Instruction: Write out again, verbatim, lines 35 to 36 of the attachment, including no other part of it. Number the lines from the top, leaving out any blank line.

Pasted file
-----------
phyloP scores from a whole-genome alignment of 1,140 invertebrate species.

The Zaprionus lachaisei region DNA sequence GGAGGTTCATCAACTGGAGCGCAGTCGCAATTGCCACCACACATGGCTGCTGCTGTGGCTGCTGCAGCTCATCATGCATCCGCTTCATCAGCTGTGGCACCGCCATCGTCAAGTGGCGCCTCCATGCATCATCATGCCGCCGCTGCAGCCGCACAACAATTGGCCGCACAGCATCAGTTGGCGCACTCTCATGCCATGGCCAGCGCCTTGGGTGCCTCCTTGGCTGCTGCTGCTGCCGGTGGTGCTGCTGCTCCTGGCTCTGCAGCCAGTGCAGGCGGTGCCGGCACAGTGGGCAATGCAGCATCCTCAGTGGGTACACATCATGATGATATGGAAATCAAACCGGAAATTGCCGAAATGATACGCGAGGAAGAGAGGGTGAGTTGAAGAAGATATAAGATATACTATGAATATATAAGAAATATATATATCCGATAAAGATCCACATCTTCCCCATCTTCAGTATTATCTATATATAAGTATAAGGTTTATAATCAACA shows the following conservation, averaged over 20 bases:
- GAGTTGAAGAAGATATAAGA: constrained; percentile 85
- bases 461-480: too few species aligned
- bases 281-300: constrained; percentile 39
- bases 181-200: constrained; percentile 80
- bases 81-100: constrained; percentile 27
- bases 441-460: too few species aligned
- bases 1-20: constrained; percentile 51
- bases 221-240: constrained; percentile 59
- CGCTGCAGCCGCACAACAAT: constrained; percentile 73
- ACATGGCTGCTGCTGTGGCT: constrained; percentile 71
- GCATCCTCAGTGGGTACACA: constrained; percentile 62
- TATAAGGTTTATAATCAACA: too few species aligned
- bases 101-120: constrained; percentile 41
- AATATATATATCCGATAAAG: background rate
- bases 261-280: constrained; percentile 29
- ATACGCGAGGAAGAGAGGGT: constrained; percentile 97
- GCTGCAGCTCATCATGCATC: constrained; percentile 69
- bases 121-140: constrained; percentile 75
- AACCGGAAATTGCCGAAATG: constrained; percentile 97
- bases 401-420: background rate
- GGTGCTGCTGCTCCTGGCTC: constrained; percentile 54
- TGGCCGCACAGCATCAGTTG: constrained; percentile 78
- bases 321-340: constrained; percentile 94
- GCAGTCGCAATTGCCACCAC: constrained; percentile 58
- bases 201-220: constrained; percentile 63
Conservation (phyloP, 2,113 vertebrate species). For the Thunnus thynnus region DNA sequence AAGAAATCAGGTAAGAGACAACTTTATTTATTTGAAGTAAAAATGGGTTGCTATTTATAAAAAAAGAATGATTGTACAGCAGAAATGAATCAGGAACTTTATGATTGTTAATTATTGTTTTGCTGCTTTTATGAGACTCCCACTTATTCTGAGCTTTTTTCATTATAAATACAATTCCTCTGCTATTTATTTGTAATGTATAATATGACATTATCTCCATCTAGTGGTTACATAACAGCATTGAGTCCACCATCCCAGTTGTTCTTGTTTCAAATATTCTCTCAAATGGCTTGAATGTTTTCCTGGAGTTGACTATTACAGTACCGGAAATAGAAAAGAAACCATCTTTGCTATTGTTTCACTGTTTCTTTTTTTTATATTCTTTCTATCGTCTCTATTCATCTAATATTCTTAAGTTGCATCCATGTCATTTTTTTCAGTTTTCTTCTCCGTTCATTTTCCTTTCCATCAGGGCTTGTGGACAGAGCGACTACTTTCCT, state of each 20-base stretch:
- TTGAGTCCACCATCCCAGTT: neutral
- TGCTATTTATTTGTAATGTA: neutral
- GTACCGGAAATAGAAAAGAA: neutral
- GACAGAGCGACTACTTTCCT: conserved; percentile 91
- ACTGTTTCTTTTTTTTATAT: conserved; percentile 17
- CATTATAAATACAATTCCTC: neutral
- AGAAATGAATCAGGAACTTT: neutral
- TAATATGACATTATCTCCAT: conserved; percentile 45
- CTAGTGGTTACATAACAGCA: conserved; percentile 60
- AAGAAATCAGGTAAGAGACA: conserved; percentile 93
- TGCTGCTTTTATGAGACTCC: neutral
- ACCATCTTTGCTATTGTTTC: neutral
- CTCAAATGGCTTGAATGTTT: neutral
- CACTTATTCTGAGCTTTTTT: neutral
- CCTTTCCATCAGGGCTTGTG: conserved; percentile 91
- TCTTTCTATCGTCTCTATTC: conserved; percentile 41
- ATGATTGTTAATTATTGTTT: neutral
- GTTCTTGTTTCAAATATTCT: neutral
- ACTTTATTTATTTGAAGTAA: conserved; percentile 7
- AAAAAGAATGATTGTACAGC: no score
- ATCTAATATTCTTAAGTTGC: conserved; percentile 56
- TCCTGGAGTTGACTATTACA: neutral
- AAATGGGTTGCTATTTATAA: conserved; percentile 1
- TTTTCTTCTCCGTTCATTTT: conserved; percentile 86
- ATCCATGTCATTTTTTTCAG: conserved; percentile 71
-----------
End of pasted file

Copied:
- AGAAATGAATCAGGAACTTT: neutral
- TAATATGACATTATCTCCAT: conserved; percentile 45